Surf Life Saving New Zealand’s first national event for the season kicks off this weekend with the single largest pool event in the country, The State New Zealand Pool Championships.
The national champs for pool rescue events, features events ranging from manikin carries and obstacles to line throw and rescue medleys.
Now in its 10th year, the competition has gone from strength to strength and has the reputation of close exciting racing. This year records are expected to be broken especially by some of the competing Olympians.
Athletes from the Australian Worlds team will be here to compete against New Zealand Worlds athletes in a last minute meet before they go head-to-head at the World Life Saving Championships next month in Adelaide.
The event features both young and old with the largest age group of competitors being under 16, though to Masters competitors and even senior citizens with this year’s oldest competitor aged 74.
Surf Life Saving New Zealand is excited to see the continual growth and interest in the Pool Championships at both a National and Regional level.
Surf Life Saving New Zealand Event Manager Scott Roberts says the pool champs is a good, fun event with a great dynamic which is why people continue to come each year. “It’s the first national event of the season and it’s a perfect way to kick it off,” he says.
The State New Zealand Pool Championships is being held at the Wellington Regional Aquatic Centre in Kilbirnie from October 5-7.
The competition kicks off at lunchtime on Friday with the Under 11 Men’s 50m Swim with Fins.
Visit sport.surflifesaving.org.nz/nzpoolchamps for more information and results.
Additional Information: Pool Champs for Dummies
There are a range of reasons why the State New Zealand Pool Champs is a unique and exciting event.
All the events are based around rescue capability and are specific to saving people’s lives- what Surf Life Saving New Zealand is all about.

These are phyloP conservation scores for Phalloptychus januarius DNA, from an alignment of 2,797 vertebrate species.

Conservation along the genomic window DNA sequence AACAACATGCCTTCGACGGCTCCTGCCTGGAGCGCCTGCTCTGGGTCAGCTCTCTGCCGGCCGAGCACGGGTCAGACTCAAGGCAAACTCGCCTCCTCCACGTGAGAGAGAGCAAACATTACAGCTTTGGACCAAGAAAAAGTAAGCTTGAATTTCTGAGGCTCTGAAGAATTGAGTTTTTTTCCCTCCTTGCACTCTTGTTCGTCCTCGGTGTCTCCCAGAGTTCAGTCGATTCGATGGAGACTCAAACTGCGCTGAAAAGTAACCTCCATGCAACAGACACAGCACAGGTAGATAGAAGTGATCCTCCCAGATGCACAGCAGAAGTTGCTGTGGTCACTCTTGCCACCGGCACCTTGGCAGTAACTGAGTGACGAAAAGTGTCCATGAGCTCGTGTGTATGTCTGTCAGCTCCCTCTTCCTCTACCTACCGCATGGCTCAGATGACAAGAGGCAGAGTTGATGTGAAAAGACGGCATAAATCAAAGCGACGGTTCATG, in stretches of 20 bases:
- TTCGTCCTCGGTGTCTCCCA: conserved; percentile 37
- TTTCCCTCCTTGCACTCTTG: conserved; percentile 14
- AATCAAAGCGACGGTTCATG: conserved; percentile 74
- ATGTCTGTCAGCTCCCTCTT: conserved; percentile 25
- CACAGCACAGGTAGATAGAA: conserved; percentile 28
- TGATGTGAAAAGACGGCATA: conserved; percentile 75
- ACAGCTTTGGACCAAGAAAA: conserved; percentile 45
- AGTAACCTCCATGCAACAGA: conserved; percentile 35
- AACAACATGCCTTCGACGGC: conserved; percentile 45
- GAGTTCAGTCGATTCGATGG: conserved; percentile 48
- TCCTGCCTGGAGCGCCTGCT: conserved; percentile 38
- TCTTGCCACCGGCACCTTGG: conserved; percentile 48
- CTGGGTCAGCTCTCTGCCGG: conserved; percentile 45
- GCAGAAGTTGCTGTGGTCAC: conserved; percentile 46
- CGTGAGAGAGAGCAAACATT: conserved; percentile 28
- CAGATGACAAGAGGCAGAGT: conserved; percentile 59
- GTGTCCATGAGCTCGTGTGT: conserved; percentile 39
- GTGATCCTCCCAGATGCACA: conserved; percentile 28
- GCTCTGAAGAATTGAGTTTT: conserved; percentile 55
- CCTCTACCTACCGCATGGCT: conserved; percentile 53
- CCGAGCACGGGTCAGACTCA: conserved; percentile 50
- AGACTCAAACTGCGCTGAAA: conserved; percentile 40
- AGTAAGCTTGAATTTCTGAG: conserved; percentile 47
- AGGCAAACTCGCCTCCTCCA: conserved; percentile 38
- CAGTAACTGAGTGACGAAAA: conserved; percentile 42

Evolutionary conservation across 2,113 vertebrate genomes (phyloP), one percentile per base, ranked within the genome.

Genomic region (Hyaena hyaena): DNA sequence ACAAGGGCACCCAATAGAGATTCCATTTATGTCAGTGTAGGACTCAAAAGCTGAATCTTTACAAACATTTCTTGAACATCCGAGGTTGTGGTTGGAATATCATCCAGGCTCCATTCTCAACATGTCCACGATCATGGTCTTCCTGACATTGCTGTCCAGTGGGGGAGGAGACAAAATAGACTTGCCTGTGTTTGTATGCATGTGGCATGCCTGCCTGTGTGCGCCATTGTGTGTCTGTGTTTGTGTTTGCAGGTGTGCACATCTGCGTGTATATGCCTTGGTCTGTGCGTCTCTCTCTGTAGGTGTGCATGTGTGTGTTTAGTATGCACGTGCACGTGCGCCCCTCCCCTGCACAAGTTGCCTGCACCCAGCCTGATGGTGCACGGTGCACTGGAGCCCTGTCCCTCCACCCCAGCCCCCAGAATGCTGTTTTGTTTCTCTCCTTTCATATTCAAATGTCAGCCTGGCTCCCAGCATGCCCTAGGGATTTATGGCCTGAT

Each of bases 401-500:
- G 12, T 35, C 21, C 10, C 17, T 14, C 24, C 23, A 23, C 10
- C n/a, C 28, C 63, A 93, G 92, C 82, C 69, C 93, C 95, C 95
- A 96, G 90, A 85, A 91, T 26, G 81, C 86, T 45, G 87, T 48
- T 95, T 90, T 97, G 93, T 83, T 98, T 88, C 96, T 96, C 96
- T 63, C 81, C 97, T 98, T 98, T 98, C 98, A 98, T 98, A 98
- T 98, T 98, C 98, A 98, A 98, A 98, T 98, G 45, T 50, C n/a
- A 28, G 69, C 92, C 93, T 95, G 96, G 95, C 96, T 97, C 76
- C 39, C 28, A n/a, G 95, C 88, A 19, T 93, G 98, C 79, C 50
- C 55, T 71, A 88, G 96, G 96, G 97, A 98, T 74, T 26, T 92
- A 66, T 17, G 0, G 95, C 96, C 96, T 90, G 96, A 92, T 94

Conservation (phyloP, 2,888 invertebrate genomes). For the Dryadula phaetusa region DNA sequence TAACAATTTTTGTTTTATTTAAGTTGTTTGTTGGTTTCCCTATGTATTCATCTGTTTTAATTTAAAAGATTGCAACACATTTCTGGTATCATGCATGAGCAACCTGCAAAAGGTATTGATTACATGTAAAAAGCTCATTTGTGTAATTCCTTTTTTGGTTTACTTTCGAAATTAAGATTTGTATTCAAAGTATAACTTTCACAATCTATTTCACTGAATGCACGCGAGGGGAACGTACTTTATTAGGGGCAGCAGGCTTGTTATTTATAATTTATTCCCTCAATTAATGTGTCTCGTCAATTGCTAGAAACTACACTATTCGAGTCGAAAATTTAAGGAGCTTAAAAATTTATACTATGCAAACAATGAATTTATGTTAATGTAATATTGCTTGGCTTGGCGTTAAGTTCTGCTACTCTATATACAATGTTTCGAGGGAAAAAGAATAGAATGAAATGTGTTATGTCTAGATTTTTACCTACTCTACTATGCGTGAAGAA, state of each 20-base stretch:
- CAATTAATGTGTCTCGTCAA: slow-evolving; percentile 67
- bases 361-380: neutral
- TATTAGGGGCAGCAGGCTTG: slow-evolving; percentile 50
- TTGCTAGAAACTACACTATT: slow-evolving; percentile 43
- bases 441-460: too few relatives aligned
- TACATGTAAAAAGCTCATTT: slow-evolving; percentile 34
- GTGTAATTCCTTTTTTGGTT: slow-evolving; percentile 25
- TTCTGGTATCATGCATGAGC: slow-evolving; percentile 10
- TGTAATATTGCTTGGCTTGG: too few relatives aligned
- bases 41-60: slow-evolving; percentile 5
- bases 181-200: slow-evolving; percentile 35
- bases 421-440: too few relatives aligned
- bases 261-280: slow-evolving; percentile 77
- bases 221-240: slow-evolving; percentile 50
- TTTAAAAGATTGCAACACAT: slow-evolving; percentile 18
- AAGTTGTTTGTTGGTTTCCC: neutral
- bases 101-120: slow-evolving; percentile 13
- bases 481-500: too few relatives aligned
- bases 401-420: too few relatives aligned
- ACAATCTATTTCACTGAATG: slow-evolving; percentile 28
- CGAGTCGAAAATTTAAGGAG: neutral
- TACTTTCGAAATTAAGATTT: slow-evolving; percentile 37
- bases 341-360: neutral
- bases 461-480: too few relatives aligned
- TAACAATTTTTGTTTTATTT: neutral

Not only is it the one event that is held in a controlled environment, it also the one competition that is purely swimming based.
The different events help competitors train for a surf environment. Diving underwater to pick up bricks off the bottom of the pool and rescuing manikins that weigh around 70kgs is comparable to ducking under a wave and diving under to rescue someone.
Some of the most popular events to watch are the line throw which involves one person throwing a rope to a patient who is positioned 12.5 meters from the pool edge, it is a very fast and exciting race to watch.
The Super Lifesaving event is another popular one with different components including swimming with fins, carrying a rescue tube and a rescue off the bottom of the pool.
The competition attracts huge crowds every year because of its unique and fun environment. It has a different vibe to competing at the beach. Competitors can hear the music and the crowds from the pool, unlike being out on the water at the beach. A draw card is that whole clubs can compete together and cheer each other on.
There are two types of records to be broken at the event:
The Championship Records – there are likely to be many of these broken across the board in all age groups.
National New Zealand Records – are the best of the best – these are only won in OPEN events.
Points of Interest
Oldest competitor: Paekakariki Surf Life Saving Club member Ronald Valentine, who turns 75 at the end of October, is this year’s oldest competitor. He has been a member of the club since 1954 and he is a committee member. He is participating in the Masters 50 meter swim with fins event.
A Family affair: Brothers Andy and Olympic athlete Steve Kent are competing alongside their cousins Danny and Martyn McDowell. They all belong to the Titahi Bay Surf Life Saving Club. Steve Kent represented New Zealand at the London Olympics and is part of the New Zealand team taking on the Aussies at the World Championships in Adelaide next month. Together they are competing in the Open Men’s 4x25m Manikin Relay, the Open Men’s 4x50m Medley Relay and the Open Men’s 4x50m Obstacle Relay. They are also competing separately in various individual events.
Lone Oreti competitor- Simon Cook, 23, is the only competitor taking part from the most Southern club, Oreti. He has entered the Open Men’s 200 meter swim with obstacles, the 50 meter swim with fins and 100 meter manikin tow.
Potential record breakers: Officials are expecting national records to be broken at this year’s competition. We might see this happen from Steve Kent in the Open Men’s 100m Rescue Medley. Lyall Bay’s Samantha Lee and Natasha Hind, who are also in the New Zealand Worlds team, could also break records. Samantha for the Open Women’s 100m Rescue Medley and the Open Women’s 200m with obstacles and Natasha for the Open Woman’s 200m Super lifesaver.